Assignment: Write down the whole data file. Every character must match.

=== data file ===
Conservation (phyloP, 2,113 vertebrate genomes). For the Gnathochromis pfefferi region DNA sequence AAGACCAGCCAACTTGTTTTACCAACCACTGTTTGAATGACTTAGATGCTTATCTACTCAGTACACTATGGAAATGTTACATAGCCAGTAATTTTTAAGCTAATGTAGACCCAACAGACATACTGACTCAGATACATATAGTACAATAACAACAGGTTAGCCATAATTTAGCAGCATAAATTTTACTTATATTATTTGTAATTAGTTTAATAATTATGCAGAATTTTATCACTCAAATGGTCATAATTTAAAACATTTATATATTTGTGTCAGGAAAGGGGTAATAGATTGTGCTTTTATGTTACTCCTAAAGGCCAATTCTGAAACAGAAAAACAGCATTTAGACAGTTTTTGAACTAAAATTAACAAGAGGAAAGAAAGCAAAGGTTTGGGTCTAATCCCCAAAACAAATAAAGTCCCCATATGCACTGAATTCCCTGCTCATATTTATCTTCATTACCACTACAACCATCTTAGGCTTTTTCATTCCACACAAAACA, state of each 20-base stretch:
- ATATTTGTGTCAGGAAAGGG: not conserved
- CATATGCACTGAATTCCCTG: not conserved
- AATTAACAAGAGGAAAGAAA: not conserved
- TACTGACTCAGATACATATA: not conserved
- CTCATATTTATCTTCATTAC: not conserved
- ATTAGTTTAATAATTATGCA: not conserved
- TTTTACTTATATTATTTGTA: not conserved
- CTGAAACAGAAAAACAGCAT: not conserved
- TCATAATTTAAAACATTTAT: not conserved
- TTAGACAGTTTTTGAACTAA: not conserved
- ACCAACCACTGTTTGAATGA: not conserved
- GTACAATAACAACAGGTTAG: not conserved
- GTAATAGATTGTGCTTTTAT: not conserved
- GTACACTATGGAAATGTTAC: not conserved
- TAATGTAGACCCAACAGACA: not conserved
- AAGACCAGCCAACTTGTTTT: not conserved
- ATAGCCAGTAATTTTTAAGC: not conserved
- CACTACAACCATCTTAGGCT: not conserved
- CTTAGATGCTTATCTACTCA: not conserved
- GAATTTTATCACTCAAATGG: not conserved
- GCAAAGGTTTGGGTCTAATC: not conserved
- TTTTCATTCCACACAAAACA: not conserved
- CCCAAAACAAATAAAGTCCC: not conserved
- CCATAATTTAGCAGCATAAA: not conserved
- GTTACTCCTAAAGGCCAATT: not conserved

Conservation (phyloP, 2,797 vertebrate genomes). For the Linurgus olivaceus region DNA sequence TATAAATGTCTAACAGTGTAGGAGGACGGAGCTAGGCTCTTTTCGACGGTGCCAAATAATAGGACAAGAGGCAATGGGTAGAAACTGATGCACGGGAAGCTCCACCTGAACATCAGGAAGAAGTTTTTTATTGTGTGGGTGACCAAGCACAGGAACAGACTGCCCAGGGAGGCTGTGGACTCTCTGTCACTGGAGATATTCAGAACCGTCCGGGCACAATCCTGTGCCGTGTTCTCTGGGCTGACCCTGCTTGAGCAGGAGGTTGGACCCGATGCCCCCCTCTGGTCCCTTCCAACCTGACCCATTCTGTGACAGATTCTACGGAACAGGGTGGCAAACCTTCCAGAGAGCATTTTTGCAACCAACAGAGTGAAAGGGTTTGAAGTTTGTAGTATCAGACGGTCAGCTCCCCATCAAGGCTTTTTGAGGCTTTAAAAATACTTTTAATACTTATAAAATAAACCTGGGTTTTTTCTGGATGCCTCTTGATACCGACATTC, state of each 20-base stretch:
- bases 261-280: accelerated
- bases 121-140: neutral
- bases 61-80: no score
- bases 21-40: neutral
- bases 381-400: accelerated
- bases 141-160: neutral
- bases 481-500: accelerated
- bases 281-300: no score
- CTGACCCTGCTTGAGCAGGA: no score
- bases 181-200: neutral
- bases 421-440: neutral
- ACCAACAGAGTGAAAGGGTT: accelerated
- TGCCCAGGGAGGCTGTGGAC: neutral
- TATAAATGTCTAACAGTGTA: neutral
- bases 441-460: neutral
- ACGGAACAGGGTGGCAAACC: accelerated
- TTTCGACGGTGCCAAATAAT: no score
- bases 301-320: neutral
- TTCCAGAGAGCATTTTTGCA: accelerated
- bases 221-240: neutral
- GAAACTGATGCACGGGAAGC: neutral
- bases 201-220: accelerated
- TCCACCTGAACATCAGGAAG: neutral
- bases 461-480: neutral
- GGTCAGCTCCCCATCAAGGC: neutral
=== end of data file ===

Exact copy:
Conservation (phyloP, 2,113 vertebrate genomes). For the Gnathochromis pfefferi region DNA sequence AAGACCAGCCAACTTGTTTTACCAACCACTGTTTGAATGACTTAGATGCTTATCTACTCAGTACACTATGGAAATGTTACATAGCCAGTAATTTTTAAGCTAATGTAGACCCAACAGACATACTGACTCAGATACATATAGTACAATAACAACAGGTTAGCCATAATTTAGCAGCATAAATTTTACTTATATTATTTGTAATTAGTTTAATAATTATGCAGAATTTTATCACTCAAATGGTCATAATTTAAAACATTTATATATTTGTGTCAGGAAAGGGGTAATAGATTGTGCTTTTATGTTACTCCTAAAGGCCAATTCTGAAACAGAAAAACAGCATTTAGACAGTTTTTGAACTAAAATTAACAAGAGGAAAGAAAGCAAAGGTTTGGGTCTAATCCCCAAAACAAATAAAGTCCCCATATGCACTGAATTCCCTGCTCATATTTATCTTCATTACCACTACAACCATCTTAGGCTTTTTCATTCCACACAAAACA, state of each 20-base stretch:
- ATATTTGTGTCAGGAAAGGG: not conserved
- CATATGCACTGAATTCCCTG: not conserved
- AATTAACAAGAGGAAAGAAA: not conserved
- TACTGACTCAGATACATATA: not conserved
- CTCATATTTATCTTCATTAC: not conserved
- ATTAGTTTAATAATTATGCA: not conserved
- TTTTACTTATATTATTTGTA: not conserved
- CTGAAACAGAAAAACAGCAT: not conserved
- TCATAATTTAAAACATTTAT: not conserved
- TTAGACAGTTTTTGAACTAA: not conserved
- ACCAACCACTGTTTGAATGA: not conserved
- GTACAATAACAACAGGTTAG: not conserved
- GTAATAGATTGTGCTTTTAT: not conserved
- GTACACTATGGAAATGTTAC: not conserved
- TAATGTAGACCCAACAGACA: not conserved
- AAGACCAGCCAACTTGTTTT: not conserved
- ATAGCCAGTAATTTTTAAGC: not conserved
- CACTACAACCATCTTAGGCT: not conserved
- CTTAGATGCTTATCTACTCA: not conserved
- GAATTTTATCACTCAAATGG: not conserved
- GCAAAGGTTTGGGTCTAATC: not conserved
- TTTTCATTCCACACAAAACA: not conserved
- CCCAAAACAAATAAAGTCCC: not conserved
- CCATAATTTAGCAGCATAAA: not conserved
- GTTACTCCTAAAGGCCAATT: not conserved

Conservation (phyloP, 2,797 vertebrate genomes). For the Linurgus olivaceus region DNA sequence TATAAATGTCTAACAGTGTAGGAGGACGGAGCTAGGCTCTTTTCGACGGTGCCAAATAATAGGACAAGAGGCAATGGGTAGAAACTGATGCACGGGAAGCTCCACCTGAACATCAGGAAGAAGTTTTTTATTGTGTGGGTGACCAAGCACAGGAACAGACTGCCCAGGGAGGCTGTGGACTCTCTGTCACTGGAGATATTCAGAACCGTCCGGGCACAATCCTGTGCCGTGTTCTCTGGGCTGACCCTGCTTGAGCAGGAGGTTGGACCCGATGCCCCCCTCTGGTCCCTTCCAACCTGACCCATTCTGTGACAGATTCTACGGAACAGGGTGGCAAACCTTCCAGAGAGCATTTTTGCAACCAACAGAGTGAAAGGGTTTGAAGTTTGTAGTATCAGACGGTCAGCTCCCCATCAAGGCTTTTTGAGGCTTTAAAAATACTTTTAATACTTATAAAATAAACCTGGGTTTTTTCTGGATGCCTCTTGATACCGACATTC, state of each 20-base stretch:
- bases 261-280: accelerated
- bases 121-140: neutral
- bases 61-80: no score
- bases 21-40: neutral
- bases 381-400: accelerated
- bases 141-160: neutral
- bases 481-500: accelerated
- bases 281-300: no score
- CTGACCCTGCTTGAGCAGGA: no score
- bases 181-200: neutral
- bases 421-440: neutral
- ACCAACAGAGTGAAAGGGTT: accelerated
- TGCCCAGGGAGGCTGTGGAC: neutral
- TATAAATGTCTAACAGTGTA: neutral
- bases 441-460: neutral
- ACGGAACAGGGTGGCAAACC: accelerated
- TTTCGACGGTGCCAAATAAT: no score
- bases 301-320: neutral
- TTCCAGAGAGCATTTTTGCA: accelerated
- bases 221-240: neutral
- GAAACTGATGCACGGGAAGC: neutral
- bases 201-220: accelerated
- TCCACCTGAACATCAGGAAG: neutral
- bases 461-480: neutral
- GGTCAGCTCCCCATCAAGGC: neutral